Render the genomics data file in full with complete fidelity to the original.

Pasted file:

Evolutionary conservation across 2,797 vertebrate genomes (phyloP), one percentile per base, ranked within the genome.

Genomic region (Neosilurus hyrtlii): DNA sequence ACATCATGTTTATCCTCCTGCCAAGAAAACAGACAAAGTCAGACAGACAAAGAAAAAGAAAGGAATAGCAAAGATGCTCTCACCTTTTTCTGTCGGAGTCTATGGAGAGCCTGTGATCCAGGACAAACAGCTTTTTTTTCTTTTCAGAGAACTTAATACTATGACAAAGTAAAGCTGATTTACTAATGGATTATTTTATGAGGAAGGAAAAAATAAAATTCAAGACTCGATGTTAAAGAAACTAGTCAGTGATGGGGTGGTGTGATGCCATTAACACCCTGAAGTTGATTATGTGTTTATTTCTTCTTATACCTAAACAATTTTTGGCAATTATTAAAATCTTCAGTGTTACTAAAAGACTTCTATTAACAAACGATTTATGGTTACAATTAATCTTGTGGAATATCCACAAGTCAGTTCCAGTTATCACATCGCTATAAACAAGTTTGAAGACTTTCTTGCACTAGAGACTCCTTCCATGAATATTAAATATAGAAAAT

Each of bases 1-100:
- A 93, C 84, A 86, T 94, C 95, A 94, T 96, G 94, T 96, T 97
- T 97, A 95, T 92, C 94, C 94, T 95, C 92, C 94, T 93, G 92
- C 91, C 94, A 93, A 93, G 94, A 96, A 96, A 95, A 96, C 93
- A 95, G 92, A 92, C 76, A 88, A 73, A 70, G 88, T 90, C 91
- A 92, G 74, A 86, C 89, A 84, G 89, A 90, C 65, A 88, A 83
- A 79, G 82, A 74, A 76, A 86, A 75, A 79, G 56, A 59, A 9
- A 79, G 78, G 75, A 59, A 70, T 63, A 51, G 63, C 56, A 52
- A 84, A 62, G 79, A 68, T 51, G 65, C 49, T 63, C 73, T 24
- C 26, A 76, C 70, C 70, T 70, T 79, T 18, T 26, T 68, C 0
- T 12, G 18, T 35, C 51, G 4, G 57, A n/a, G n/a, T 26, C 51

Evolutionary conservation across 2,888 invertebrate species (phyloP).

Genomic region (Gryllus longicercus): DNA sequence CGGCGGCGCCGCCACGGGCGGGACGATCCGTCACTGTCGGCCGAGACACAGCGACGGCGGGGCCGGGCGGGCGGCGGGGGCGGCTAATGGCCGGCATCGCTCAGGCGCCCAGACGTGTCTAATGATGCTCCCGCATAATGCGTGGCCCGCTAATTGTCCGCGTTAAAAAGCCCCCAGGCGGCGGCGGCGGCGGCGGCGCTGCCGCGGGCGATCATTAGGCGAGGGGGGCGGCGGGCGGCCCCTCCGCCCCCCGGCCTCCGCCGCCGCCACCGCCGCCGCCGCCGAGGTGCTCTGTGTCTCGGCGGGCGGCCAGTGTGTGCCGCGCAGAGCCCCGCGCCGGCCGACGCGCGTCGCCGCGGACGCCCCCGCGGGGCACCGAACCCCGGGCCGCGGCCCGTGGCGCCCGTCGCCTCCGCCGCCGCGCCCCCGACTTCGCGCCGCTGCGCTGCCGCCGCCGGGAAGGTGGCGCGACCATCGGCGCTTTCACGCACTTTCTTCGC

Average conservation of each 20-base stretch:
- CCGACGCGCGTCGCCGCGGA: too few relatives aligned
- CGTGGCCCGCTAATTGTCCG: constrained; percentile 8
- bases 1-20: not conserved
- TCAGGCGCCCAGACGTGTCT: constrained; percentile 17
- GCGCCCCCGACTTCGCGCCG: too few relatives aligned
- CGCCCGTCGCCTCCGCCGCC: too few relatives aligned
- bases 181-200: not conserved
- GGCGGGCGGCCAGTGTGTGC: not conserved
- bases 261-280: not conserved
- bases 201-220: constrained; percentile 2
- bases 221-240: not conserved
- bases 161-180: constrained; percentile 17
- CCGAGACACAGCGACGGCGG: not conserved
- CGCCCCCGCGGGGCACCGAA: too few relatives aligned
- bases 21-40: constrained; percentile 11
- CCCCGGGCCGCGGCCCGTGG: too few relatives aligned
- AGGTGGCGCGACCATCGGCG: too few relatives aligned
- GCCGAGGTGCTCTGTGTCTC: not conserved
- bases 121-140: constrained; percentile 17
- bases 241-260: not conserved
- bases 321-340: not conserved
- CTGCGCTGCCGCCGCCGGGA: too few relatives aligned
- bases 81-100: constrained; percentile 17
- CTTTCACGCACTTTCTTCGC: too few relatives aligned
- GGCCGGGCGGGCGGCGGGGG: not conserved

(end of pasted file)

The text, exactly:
Evolutionary conservation across 2,797 vertebrate genomes (phyloP), one percentile per base, ranked within the genome.

Genomic region (Neosilurus hyrtlii): DNA sequence ACATCATGTTTATCCTCCTGCCAAGAAAACAGACAAAGTCAGACAGACAAAGAAAAAGAAAGGAATAGCAAAGATGCTCTCACCTTTTTCTGTCGGAGTCTATGGAGAGCCTGTGATCCAGGACAAACAGCTTTTTTTTCTTTTCAGAGAACTTAATACTATGACAAAGTAAAGCTGATTTACTAATGGATTATTTTATGAGGAAGGAAAAAATAAAATTCAAGACTCGATGTTAAAGAAACTAGTCAGTGATGGGGTGGTGTGATGCCATTAACACCCTGAAGTTGATTATGTGTTTATTTCTTCTTATACCTAAACAATTTTTGGCAATTATTAAAATCTTCAGTGTTACTAAAAGACTTCTATTAACAAACGATTTATGGTTACAATTAATCTTGTGGAATATCCACAAGTCAGTTCCAGTTATCACATCGCTATAAACAAGTTTGAAGACTTTCTTGCACTAGAGACTCCTTCCATGAATATTAAATATAGAAAAT

Each of bases 1-100:
- A 93, C 84, A 86, T 94, C 95, A 94, T 96, G 94, T 96, T 97
- T 97, A 95, T 92, C 94, C 94, T 95, C 92, C 94, T 93, G 92
- C 91, C 94, A 93, A 93, G 94, A 96, A 96, A 95, A 96, C 93
- A 95, G 92, A 92, C 76, A 88, A 73, A 70, G 88, T 90, C 91
- A 92, G 74, A 86, C 89, A 84, G 89, A 90, C 65, A 88, A 83
- A 79, G 82, A 74, A 76, A 86, A 75, A 79, G 56, A 59, A 9
- A 79, G 78, G 75, A 59, A 70, T 63, A 51, G 63, C 56, A 52
- A 84, A 62, G 79, A 68, T 51, G 65, C 49, T 63, C 73, T 24
- C 26, A 76, C 70, C 70, T 70, T 79, T 18, T 26, T 68, C 0
- T 12, G 18, T 35, C 51, G 4, G 57, A n/a, G n/a, T 26, C 51

Evolutionary conservation across 2,888 invertebrate species (phyloP).

Genomic region (Gryllus longicercus): DNA sequence CGGCGGCGCCGCCACGGGCGGGACGATCCGTCACTGTCGGCCGAGACACAGCGACGGCGGGGCCGGGCGGGCGGCGGGGGCGGCTAATGGCCGGCATCGCTCAGGCGCCCAGACGTGTCTAATGATGCTCCCGCATAATGCGTGGCCCGCTAATTGTCCGCGTTAAAAAGCCCCCAGGCGGCGGCGGCGGCGGCGGCGCTGCCGCGGGCGATCATTAGGCGAGGGGGGCGGCGGGCGGCCCCTCCGCCCCCCGGCCTCCGCCGCCGCCACCGCCGCCGCCGCCGAGGTGCTCTGTGTCTCGGCGGGCGGCCAGTGTGTGCCGCGCAGAGCCCCGCGCCGGCCGACGCGCGTCGCCGCGGACGCCCCCGCGGGGCACCGAACCCCGGGCCGCGGCCCGTGGCGCCCGTCGCCTCCGCCGCCGCGCCCCCGACTTCGCGCCGCTGCGCTGCCGCCGCCGGGAAGGTGGCGCGACCATCGGCGCTTTCACGCACTTTCTTCGC

Average conservation of each 20-base stretch:
- CCGACGCGCGTCGCCGCGGA: too few relatives aligned
- CGTGGCCCGCTAATTGTCCG: constrained; percentile 8
- bases 1-20: not conserved
- TCAGGCGCCCAGACGTGTCT: constrained; percentile 17
- GCGCCCCCGACTTCGCGCCG: too few relatives aligned
- CGCCCGTCGCCTCCGCCGCC: too few relatives aligned
- bases 181-200: not conserved
- GGCGGGCGGCCAGTGTGTGC: not conserved
- bases 261-280: not conserved
- bases 201-220: constrained; percentile 2
- bases 221-240: not conserved
- bases 161-180: constrained; percentile 17
- CCGAGACACAGCGACGGCGG: not conserved
- CGCCCCCGCGGGGCACCGAA: too few relatives aligned
- bases 21-40: constrained; percentile 11
- CCCCGGGCCGCGGCCCGTGG: too few relatives aligned
- AGGTGGCGCGACCATCGGCG: too few relatives aligned
- GCCGAGGTGCTCTGTGTCTC: not conserved
- bases 121-140: constrained; percentile 17
- bases 241-260: not conserved
- bases 321-340: not conserved
- CTGCGCTGCCGCCGCCGGGA: too few relatives aligned
- bases 81-100: constrained; percentile 17
- CTTTCACGCACTTTCTTCGC: too few relatives aligned
- GGCCGGGCGGGCGGCGGGGG: not conserved